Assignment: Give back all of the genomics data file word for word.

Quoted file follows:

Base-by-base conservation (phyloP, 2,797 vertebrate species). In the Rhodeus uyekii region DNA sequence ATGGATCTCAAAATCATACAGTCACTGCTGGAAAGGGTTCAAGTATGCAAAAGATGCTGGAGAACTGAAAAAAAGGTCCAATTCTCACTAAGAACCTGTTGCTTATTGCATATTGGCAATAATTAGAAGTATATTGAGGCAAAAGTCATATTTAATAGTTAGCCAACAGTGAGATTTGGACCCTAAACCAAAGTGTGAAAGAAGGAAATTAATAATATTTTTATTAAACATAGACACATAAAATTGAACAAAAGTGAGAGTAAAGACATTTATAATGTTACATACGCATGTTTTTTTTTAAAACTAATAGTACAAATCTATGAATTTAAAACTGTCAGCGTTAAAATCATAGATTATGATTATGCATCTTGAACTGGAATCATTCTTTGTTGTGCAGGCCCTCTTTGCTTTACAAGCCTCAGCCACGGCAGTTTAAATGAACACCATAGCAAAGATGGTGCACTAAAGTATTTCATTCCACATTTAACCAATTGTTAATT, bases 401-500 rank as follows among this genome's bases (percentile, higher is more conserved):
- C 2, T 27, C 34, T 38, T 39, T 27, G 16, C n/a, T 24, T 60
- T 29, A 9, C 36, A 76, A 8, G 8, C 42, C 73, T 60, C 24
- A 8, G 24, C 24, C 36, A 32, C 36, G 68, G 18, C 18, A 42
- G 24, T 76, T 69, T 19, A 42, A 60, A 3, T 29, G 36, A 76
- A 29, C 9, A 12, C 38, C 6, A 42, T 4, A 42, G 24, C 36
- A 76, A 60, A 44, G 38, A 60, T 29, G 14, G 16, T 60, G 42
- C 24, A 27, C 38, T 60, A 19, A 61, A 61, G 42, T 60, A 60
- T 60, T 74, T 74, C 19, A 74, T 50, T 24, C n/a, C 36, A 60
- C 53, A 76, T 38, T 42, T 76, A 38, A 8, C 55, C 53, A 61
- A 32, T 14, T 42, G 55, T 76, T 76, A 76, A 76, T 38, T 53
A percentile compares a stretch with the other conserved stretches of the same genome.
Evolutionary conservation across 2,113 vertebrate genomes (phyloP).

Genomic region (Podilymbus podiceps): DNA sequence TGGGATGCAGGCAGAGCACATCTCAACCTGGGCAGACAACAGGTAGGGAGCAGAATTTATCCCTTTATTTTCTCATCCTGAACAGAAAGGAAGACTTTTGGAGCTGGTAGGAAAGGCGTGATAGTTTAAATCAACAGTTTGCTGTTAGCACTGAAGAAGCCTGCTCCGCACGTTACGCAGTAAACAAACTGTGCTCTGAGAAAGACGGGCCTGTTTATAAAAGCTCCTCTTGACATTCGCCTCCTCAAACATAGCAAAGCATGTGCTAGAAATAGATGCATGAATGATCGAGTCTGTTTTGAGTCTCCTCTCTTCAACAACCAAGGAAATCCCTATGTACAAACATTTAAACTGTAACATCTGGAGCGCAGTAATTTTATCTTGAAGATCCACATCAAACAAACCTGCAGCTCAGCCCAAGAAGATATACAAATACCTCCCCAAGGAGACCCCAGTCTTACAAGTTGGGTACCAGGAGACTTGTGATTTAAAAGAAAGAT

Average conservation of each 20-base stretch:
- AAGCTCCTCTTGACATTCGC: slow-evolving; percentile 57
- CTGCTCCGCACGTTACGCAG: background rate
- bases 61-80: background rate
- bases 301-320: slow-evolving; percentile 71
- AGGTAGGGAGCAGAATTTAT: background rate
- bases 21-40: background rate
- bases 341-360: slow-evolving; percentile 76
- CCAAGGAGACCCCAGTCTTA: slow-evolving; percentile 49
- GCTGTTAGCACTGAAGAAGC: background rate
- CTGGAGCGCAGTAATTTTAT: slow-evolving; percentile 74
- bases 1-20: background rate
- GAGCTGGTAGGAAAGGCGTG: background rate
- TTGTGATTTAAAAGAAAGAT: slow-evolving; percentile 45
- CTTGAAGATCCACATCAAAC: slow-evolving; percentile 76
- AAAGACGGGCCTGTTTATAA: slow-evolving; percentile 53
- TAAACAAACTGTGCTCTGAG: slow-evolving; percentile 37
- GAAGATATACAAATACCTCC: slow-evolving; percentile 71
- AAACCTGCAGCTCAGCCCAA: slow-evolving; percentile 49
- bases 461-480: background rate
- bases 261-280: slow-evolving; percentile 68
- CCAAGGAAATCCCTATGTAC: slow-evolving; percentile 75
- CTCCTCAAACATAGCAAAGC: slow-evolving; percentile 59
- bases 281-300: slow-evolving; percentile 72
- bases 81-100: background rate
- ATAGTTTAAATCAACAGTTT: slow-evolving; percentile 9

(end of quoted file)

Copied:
Base-by-base conservation (phyloP, 2,797 vertebrate species). In the Rhodeus uyekii region DNA sequence ATGGATCTCAAAATCATACAGTCACTGCTGGAAAGGGTTCAAGTATGCAAAAGATGCTGGAGAACTGAAAAAAAGGTCCAATTCTCACTAAGAACCTGTTGCTTATTGCATATTGGCAATAATTAGAAGTATATTGAGGCAAAAGTCATATTTAATAGTTAGCCAACAGTGAGATTTGGACCCTAAACCAAAGTGTGAAAGAAGGAAATTAATAATATTTTTATTAAACATAGACACATAAAATTGAACAAAAGTGAGAGTAAAGACATTTATAATGTTACATACGCATGTTTTTTTTTAAAACTAATAGTACAAATCTATGAATTTAAAACTGTCAGCGTTAAAATCATAGATTATGATTATGCATCTTGAACTGGAATCATTCTTTGTTGTGCAGGCCCTCTTTGCTTTACAAGCCTCAGCCACGGCAGTTTAAATGAACACCATAGCAAAGATGGTGCACTAAAGTATTTCATTCCACATTTAACCAATTGTTAATT, bases 401-500 rank as follows among this genome's bases (percentile, higher is more conserved):
- C 2, T 27, C 34, T 38, T 39, T 27, G 16, C n/a, T 24, T 60
- T 29, A 9, C 36, A 76, A 8, G 8, C 42, C 73, T 60, C 24
- A 8, G 24, C 24, C 36, A 32, C 36, G 68, G 18, C 18, A 42
- G 24, T 76, T 69, T 19, A 42, A 60, A 3, T 29, G 36, A 76
- A 29, C 9, A 12, C 38, C 6, A 42, T 4, A 42, G 24, C 36
- A 76, A 60, A 44, G 38, A 60, T 29, G 14, G 16, T 60, G 42
- C 24, A 27, C 38, T 60, A 19, A 61, A 61, G 42, T 60, A 60
- T 60, T 74, T 74, C 19, A 74, T 50, T 24, C n/a, C 36, A 60
- C 53, A 76, T 38, T 42, T 76, A 38, A 8, C 55, C 53, A 61
- A 32, T 14, T 42, G 55, T 76, T 76, A 76, A 76, T 38, T 53
A percentile compares a stretch with the other conserved stretches of the same genome.
Evolutionary conservation across 2,113 vertebrate genomes (phyloP).

Genomic region (Podilymbus podiceps): DNA sequence TGGGATGCAGGCAGAGCACATCTCAACCTGGGCAGACAACAGGTAGGGAGCAGAATTTATCCCTTTATTTTCTCATCCTGAACAGAAAGGAAGACTTTTGGAGCTGGTAGGAAAGGCGTGATAGTTTAAATCAACAGTTTGCTGTTAGCACTGAAGAAGCCTGCTCCGCACGTTACGCAGTAAACAAACTGTGCTCTGAGAAAGACGGGCCTGTTTATAAAAGCTCCTCTTGACATTCGCCTCCTCAAACATAGCAAAGCATGTGCTAGAAATAGATGCATGAATGATCGAGTCTGTTTTGAGTCTCCTCTCTTCAACAACCAAGGAAATCCCTATGTACAAACATTTAAACTGTAACATCTGGAGCGCAGTAATTTTATCTTGAAGATCCACATCAAACAAACCTGCAGCTCAGCCCAAGAAGATATACAAATACCTCCCCAAGGAGACCCCAGTCTTACAAGTTGGGTACCAGGAGACTTGTGATTTAAAAGAAAGAT

Average conservation of each 20-base stretch:
- AAGCTCCTCTTGACATTCGC: slow-evolving; percentile 57
- CTGCTCCGCACGTTACGCAG: background rate
- bases 61-80: background rate
- bases 301-320: slow-evolving; percentile 71
- AGGTAGGGAGCAGAATTTAT: background rate
- bases 21-40: background rate
- bases 341-360: slow-evolving; percentile 76
- CCAAGGAGACCCCAGTCTTA: slow-evolving; percentile 49
- GCTGTTAGCACTGAAGAAGC: background rate
- CTGGAGCGCAGTAATTTTAT: slow-evolving; percentile 74
- bases 1-20: background rate
- GAGCTGGTAGGAAAGGCGTG: background rate
- TTGTGATTTAAAAGAAAGAT: slow-evolving; percentile 45
- CTTGAAGATCCACATCAAAC: slow-evolving; percentile 76
- AAAGACGGGCCTGTTTATAA: slow-evolving; percentile 53
- TAAACAAACTGTGCTCTGAG: slow-evolving; percentile 37
- GAAGATATACAAATACCTCC: slow-evolving; percentile 71
- AAACCTGCAGCTCAGCCCAA: slow-evolving; percentile 49
- bases 461-480: background rate
- bases 261-280: slow-evolving; percentile 68
- CCAAGGAAATCCCTATGTAC: slow-evolving; percentile 75
- CTCCTCAAACATAGCAAAGC: slow-evolving; percentile 59
- bases 281-300: slow-evolving; percentile 72
- bases 81-100: background rate
- ATAGTTTAAATCAACAGTTT: slow-evolving; percentile 9